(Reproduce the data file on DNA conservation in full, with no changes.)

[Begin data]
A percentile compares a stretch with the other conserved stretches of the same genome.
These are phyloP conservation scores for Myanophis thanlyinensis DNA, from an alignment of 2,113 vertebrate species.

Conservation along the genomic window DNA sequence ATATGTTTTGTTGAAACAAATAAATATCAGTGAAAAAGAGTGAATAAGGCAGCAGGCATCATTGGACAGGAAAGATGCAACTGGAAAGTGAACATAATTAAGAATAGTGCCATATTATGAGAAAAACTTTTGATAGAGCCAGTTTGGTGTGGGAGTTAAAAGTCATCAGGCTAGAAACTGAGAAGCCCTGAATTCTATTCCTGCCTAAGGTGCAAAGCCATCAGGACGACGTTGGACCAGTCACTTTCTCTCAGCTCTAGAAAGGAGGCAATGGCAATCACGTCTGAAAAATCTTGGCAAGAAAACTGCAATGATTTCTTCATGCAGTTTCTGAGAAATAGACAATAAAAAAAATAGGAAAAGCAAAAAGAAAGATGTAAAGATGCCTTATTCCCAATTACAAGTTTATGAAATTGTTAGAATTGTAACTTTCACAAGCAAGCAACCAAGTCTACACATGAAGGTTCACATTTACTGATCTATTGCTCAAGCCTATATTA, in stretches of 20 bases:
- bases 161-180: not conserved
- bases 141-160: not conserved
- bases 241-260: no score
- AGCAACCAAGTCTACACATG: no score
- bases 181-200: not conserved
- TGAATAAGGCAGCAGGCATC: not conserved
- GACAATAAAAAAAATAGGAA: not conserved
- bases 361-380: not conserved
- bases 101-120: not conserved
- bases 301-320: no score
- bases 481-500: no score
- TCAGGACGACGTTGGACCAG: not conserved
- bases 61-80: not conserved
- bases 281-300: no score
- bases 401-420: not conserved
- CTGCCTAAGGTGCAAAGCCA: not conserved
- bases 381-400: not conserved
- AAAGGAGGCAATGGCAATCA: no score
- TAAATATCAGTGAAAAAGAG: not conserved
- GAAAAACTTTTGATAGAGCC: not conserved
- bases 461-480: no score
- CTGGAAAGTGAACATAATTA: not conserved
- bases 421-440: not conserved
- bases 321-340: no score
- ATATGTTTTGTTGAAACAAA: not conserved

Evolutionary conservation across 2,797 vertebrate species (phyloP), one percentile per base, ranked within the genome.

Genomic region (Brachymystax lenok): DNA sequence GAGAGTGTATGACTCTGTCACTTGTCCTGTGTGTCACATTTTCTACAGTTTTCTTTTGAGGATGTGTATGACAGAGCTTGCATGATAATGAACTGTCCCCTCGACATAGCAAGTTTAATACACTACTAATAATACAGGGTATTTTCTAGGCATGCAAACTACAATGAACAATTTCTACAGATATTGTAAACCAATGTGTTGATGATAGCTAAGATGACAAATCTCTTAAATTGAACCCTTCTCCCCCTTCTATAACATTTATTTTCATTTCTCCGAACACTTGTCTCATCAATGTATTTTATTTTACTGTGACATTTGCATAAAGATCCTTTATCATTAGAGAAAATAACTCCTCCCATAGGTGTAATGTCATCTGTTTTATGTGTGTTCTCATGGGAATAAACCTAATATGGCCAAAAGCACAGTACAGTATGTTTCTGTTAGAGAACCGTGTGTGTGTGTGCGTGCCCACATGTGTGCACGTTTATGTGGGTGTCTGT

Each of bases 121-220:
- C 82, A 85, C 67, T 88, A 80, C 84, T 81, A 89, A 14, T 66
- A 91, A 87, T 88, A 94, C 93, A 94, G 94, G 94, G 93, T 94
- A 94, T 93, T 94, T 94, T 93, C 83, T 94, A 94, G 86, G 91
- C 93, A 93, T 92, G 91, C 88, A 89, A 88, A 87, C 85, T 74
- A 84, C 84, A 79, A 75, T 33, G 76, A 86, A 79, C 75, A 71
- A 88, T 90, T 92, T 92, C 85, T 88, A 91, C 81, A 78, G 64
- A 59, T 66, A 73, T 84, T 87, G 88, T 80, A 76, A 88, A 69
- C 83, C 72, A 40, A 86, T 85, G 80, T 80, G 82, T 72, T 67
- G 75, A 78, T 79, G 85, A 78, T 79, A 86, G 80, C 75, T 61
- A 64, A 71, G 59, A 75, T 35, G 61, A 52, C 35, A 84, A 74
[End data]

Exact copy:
A percentile compares a stretch with the other conserved stretches of the same genome.
These are phyloP conservation scores for Myanophis thanlyinensis DNA, from an alignment of 2,113 vertebrate species.

Conservation along the genomic window DNA sequence ATATGTTTTGTTGAAACAAATAAATATCAGTGAAAAAGAGTGAATAAGGCAGCAGGCATCATTGGACAGGAAAGATGCAACTGGAAAGTGAACATAATTAAGAATAGTGCCATATTATGAGAAAAACTTTTGATAGAGCCAGTTTGGTGTGGGAGTTAAAAGTCATCAGGCTAGAAACTGAGAAGCCCTGAATTCTATTCCTGCCTAAGGTGCAAAGCCATCAGGACGACGTTGGACCAGTCACTTTCTCTCAGCTCTAGAAAGGAGGCAATGGCAATCACGTCTGAAAAATCTTGGCAAGAAAACTGCAATGATTTCTTCATGCAGTTTCTGAGAAATAGACAATAAAAAAAATAGGAAAAGCAAAAAGAAAGATGTAAAGATGCCTTATTCCCAATTACAAGTTTATGAAATTGTTAGAATTGTAACTTTCACAAGCAAGCAACCAAGTCTACACATGAAGGTTCACATTTACTGATCTATTGCTCAAGCCTATATTA, in stretches of 20 bases:
- bases 161-180: not conserved
- bases 141-160: not conserved
- bases 241-260: no score
- AGCAACCAAGTCTACACATG: no score
- bases 181-200: not conserved
- TGAATAAGGCAGCAGGCATC: not conserved
- GACAATAAAAAAAATAGGAA: not conserved
- bases 361-380: not conserved
- bases 101-120: not conserved
- bases 301-320: no score
- bases 481-500: no score
- TCAGGACGACGTTGGACCAG: not conserved
- bases 61-80: not conserved
- bases 281-300: no score
- bases 401-420: not conserved
- CTGCCTAAGGTGCAAAGCCA: not conserved
- bases 381-400: not conserved
- AAAGGAGGCAATGGCAATCA: no score
- TAAATATCAGTGAAAAAGAG: not conserved
- GAAAAACTTTTGATAGAGCC: not conserved
- bases 461-480: no score
- CTGGAAAGTGAACATAATTA: not conserved
- bases 421-440: not conserved
- bases 321-340: no score
- ATATGTTTTGTTGAAACAAA: not conserved

Evolutionary conservation across 2,797 vertebrate species (phyloP), one percentile per base, ranked within the genome.

Genomic region (Brachymystax lenok): DNA sequence GAGAGTGTATGACTCTGTCACTTGTCCTGTGTGTCACATTTTCTACAGTTTTCTTTTGAGGATGTGTATGACAGAGCTTGCATGATAATGAACTGTCCCCTCGACATAGCAAGTTTAATACACTACTAATAATACAGGGTATTTTCTAGGCATGCAAACTACAATGAACAATTTCTACAGATATTGTAAACCAATGTGTTGATGATAGCTAAGATGACAAATCTCTTAAATTGAACCCTTCTCCCCCTTCTATAACATTTATTTTCATTTCTCCGAACACTTGTCTCATCAATGTATTTTATTTTACTGTGACATTTGCATAAAGATCCTTTATCATTAGAGAAAATAACTCCTCCCATAGGTGTAATGTCATCTGTTTTATGTGTGTTCTCATGGGAATAAACCTAATATGGCCAAAAGCACAGTACAGTATGTTTCTGTTAGAGAACCGTGTGTGTGTGTGCGTGCCCACATGTGTGCACGTTTATGTGGGTGTCTGT

Each of bases 121-220:
- C 82, A 85, C 67, T 88, A 80, C 84, T 81, A 89, A 14, T 66
- A 91, A 87, T 88, A 94, C 93, A 94, G 94, G 94, G 93, T 94
- A 94, T 93, T 94, T 94, T 93, C 83, T 94, A 94, G 86, G 91
- C 93, A 93, T 92, G 91, C 88, A 89, A 88, A 87, C 85, T 74
- A 84, C 84, A 79, A 75, T 33, G 76, A 86, A 79, C 75, A 71
- A 88, T 90, T 92, T 92, C 85, T 88, A 91, C 81, A 78, G 64
- A 59, T 66, A 73, T 84, T 87, G 88, T 80, A 76, A 88, A 69
- C 83, C 72, A 40, A 86, T 85, G 80, T 80, G 82, T 72, T 67
- G 75, A 78, T 79, G 85, A 78, T 79, A 86, G 80, C 75, T 61
- A 64, A 71, G 59, A 75, T 35, G 61, A 52, C 35, A 84, A 74